Improving Surgery with Transient Lighting
Fluorescence image-guided surgery (FIGS) has the potential to transform surgical medicine, improving disease outcomes and minimizing damage to healthy tissue. FIGS, during real-time surgery, can “light up” and differentiate otherwise invisible features like small clusters of cancer cells and sub-surface blood vessels. However, FIGS requires very low light or even darkness in the operating suite—a significant drawback. We have developed a transient lighting system which allows FIGS and other fluorescent imaging applications to be performed in a well lit room with no loss of image quality. Our patent-pending system uses rapidly switched, ultra-bright LEDs that provide normal room lighting to the eye, but are in fact off over 90 percent of the time. Fluorescence images can be collected during these imperceptible periods of darkness, while providing the medical team a safe, well-lit work environment. We have implemented a working prototype of this system on a clinical fluorescence microscope, and are currently incorporating transient lighting into a small animal imaging and the surgical room.
State-of-the-Art Equipment for Animal Studies
Preclinical studies are pivotal to the development of new medical technologies, and they may require specialized equipment to generate useful data. We are developing a small animal micro-radiotherapy (RT) system, based on open-source technology, that will provide an inexpensive yet powerful tool for widespread use in animal radiobiology research. This system incorporates a custom-designed binary micro-multileaf collimator (MLC) for intensity modulated RT (IMRT). It also includes WiscPlan-kV, an open-source, in-house treatment planning system for low and high energy x-ray beams that can accurately calculate dose and optimize dose distribution, which is valuable for animal research. We designed and built the MLC in our Fab Lab with sub-millimeter precision to accurately position and actuate the collimator leaf, and used our 3D printers to make small custom parts. We are proceeding to validate the assembled system.
Optical Tomography: Improving 3D Imaging
3D imaging has tremendous potential to display the interior realities of living organisms. Our optical tomography research is designed to find better techniques for gathering high-resolution and large-scale 3D datasets of tissues, organs, embryos and complete organisms. One effort involves Optical Projection Tomography (OPT), where light is projected through a sample and a camera records an image of the projection. Rotating the sample in the light path enables a 3D reconstruction of the 3D volume using the projections from multiple angles. In addition to refining the instrumentation, we are exploring ways to optically clear tissue to improve light penetration and image production. We are also using a related technique, Single Plane Illumination Microscopy (SPIM), where a specimen is moved through a focused sheet of laser light to obtain 3D fluorescent images at cellular resolution – very much like a CT scanner. SPIM and OPT are capable of generating striking pictures of entire model organisms. Both of these techniques will constitute valuable imaging tools for both researchers and medical diagnosticians.
A Visionary New Design: Multi-Source Computed Tomography
Computed Tomography (CT) is a widely used tool for the non-invasive imaging and diagnosis of disease, but industry standards are constraining its technological advancement. Adherence to an outdated data acquisition geometry—where a single x-ray tube and detector rotate around a patient—is impeding progress towards better temporal resolution (shutter speed) in CT and superior image quality in cone beam CT. We are designing and constructing a modular multi-source x-ray tube for CT that should enable faster imaging, dose reduction, and improved image quality. In our design, multiple modules can be combined to form a stationary CT scanner that increases temporal resolution beyond that possible with a standard rotating gantry. The new tube can generate the required x-ray flux for an emerging data acquisition geometry that promises to improve image quality in volumetric CT, and it can also be used to lower patient dose through a novel scanning technique which optimizes the radiation needed to produce the image.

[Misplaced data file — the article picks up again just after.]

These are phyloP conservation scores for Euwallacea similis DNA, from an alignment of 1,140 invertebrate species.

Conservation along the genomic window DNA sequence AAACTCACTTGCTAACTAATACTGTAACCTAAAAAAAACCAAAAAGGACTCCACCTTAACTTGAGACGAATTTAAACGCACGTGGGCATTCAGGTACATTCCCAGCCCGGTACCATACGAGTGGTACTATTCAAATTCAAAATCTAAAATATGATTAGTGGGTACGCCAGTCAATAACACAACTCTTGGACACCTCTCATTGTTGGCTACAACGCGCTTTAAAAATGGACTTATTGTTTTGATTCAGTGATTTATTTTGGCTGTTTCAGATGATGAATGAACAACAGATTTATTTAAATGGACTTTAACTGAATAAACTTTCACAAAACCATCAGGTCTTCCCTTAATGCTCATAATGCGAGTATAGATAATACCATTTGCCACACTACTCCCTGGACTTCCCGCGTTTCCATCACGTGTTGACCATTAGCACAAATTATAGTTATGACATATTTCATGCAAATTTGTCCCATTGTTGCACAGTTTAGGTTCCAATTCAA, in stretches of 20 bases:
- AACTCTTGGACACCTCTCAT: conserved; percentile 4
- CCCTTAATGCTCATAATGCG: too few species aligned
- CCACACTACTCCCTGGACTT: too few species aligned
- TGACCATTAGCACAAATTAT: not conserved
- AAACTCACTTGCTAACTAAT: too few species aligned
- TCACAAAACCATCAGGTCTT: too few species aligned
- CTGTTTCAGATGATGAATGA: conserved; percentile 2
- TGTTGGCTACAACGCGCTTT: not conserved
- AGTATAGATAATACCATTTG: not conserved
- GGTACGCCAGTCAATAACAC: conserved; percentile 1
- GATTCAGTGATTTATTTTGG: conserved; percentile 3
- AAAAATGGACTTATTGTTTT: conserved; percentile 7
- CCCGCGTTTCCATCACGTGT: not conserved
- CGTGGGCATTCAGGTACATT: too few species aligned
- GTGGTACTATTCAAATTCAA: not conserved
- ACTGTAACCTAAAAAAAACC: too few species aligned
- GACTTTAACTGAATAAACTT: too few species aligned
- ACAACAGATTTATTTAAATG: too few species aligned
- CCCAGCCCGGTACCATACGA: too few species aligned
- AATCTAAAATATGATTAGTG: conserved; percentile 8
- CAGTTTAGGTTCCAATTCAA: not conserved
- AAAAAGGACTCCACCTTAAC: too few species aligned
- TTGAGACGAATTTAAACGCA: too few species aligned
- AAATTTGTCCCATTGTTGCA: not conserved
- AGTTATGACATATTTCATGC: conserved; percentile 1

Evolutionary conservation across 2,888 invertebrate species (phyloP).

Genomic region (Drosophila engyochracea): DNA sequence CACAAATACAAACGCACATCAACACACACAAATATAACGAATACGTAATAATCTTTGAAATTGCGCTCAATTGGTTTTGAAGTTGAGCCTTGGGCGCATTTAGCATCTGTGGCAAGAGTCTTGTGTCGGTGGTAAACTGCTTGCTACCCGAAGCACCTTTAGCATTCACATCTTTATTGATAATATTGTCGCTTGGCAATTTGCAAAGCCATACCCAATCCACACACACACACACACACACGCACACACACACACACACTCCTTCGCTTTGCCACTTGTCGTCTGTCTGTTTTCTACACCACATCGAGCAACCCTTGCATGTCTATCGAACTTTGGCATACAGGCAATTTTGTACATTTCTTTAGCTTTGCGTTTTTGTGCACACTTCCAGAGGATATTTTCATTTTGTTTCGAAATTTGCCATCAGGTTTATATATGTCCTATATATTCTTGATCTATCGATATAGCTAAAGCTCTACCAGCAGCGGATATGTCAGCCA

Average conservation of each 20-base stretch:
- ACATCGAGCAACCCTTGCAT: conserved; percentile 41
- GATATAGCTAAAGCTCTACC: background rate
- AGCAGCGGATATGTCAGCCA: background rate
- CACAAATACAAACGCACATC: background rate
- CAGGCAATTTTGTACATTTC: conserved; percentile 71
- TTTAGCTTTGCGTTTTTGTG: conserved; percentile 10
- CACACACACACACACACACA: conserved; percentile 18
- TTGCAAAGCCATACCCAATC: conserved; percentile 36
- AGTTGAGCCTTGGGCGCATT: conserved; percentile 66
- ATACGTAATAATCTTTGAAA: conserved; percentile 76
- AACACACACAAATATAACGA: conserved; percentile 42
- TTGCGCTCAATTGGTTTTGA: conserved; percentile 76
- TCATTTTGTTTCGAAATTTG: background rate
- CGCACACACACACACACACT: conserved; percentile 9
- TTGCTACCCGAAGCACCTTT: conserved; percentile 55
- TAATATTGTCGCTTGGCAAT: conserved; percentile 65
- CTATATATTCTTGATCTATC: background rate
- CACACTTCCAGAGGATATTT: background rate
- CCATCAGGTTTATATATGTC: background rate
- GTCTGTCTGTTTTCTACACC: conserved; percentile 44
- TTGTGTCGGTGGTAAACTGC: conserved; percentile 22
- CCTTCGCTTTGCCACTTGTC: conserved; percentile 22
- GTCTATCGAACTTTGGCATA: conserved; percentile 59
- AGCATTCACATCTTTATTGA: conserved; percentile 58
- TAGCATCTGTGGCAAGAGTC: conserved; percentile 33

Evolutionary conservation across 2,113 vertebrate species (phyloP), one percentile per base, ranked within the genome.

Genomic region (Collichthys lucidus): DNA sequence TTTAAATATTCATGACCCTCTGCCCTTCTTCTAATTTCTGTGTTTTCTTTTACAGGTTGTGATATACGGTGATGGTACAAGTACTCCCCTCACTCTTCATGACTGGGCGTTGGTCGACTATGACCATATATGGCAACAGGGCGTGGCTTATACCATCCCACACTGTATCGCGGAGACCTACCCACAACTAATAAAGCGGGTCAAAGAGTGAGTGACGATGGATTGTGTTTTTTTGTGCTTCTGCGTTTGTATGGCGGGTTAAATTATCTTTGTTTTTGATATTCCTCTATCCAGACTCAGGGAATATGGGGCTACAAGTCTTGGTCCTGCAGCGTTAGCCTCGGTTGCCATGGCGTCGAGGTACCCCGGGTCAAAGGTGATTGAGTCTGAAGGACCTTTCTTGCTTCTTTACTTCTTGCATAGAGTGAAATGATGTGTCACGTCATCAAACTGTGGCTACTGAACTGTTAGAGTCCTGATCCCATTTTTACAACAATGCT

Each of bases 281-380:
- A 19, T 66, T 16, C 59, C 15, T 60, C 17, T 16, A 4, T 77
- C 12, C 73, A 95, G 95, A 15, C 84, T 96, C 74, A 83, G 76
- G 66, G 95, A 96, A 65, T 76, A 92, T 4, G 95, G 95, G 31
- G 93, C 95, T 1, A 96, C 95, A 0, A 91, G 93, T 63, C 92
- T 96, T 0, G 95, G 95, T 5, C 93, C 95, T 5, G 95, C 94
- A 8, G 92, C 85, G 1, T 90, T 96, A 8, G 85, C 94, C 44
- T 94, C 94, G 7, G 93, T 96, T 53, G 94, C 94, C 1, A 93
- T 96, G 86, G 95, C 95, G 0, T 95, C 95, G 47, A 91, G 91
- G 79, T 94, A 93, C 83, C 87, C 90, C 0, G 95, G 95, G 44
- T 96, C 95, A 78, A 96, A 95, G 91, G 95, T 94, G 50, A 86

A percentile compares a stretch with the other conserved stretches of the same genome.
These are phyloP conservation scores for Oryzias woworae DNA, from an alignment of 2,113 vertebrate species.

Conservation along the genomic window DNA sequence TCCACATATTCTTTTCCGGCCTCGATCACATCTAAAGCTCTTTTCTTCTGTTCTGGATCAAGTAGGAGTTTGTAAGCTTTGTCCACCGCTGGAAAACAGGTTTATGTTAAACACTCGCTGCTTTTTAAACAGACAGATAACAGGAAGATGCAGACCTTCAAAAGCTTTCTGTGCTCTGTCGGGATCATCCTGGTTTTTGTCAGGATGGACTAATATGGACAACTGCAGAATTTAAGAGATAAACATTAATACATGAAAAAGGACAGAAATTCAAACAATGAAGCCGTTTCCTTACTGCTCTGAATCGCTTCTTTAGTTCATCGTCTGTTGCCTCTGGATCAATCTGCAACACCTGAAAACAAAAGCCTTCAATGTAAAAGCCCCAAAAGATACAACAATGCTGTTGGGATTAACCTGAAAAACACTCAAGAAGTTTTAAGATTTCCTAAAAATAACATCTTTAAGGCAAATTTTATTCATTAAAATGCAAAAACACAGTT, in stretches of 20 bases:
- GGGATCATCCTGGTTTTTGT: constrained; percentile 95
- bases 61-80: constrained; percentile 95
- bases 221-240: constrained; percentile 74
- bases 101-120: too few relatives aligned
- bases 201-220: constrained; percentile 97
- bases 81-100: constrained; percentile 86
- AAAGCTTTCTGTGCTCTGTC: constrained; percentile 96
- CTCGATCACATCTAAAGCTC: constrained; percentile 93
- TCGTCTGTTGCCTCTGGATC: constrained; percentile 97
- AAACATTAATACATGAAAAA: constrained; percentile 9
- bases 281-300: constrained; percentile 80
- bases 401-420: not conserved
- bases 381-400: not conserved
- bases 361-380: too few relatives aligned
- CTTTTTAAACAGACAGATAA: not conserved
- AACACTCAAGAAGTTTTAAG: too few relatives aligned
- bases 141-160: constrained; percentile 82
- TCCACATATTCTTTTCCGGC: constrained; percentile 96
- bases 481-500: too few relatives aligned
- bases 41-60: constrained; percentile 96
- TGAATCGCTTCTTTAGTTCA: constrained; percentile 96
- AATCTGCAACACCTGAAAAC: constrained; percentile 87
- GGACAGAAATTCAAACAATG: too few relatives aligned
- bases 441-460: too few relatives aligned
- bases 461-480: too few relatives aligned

New Production Technology for Medical Isotopes
Medical isotopes, such as Moldybdenum-99, are radioactive substances injected into the patient for safe, cost-effective medical imaging and treatment. The supply of Mo-99, used extensively in diagnosing heart conditions and certain cancers, is currently in jeopardy, as the aging nuclear reactors which generate it are shutting down. We are designing a new reactor capable of producing 100 percent of the U.S. demand for Mo-99 and operating without use of highly enriched, weapons-grade uranium. This facility will be fueled with crystalline uranyl nitrate to simplify back-end chemistry and allow for a flexible fuel recovery process. We have partnered with the U.S. Department of Energy National Laboratories (responsible for key chemistry work) and UW-Madison (responsible for required thermal, neutronics and criticality calculations). Combined findings have enabled us to generate a preliminary reactor design used as a starting point for a preliminary process flow scheme for the facility. We will continue design revisions based on additional neutronics analyses and the resolution of unknown thermal properties of the proposed fuel.
Deformable Registration: New Tools for Breast Cancer Medicine
Is there a better way to monitor the progression of cancer to improve outcomes? We are leveraging a unique longitudinal study of changes in breast density—a known prognostic factor in breast cancer—to create tools to do just that. Our starting point is a set of image datasets acquired over multiple years from screening women at high risk for breast cancer. For reliable comparisons, these images must undergo a sophisticated macro-scale manipulation using computer algorithms. Images acquired from each woman at different times must be segmented to create a region of interest of the breast tissue, and then deformably registered onto each other. A successful manipulation enables the use of image processing tools to reliably quantify breast density changes year to year. The longitudinal study will correlate this data with known clinical outcomes for the women to create a medical reference tool. Our initial efforts have focused on optimizing the image registration process by developing the segmentation algorithm for the deformable registration. We also think that this technique will have wide utility for other longitudinal image studies for medicine and microscopy.
CAMM: New Instrumentation to Track Breast Cancer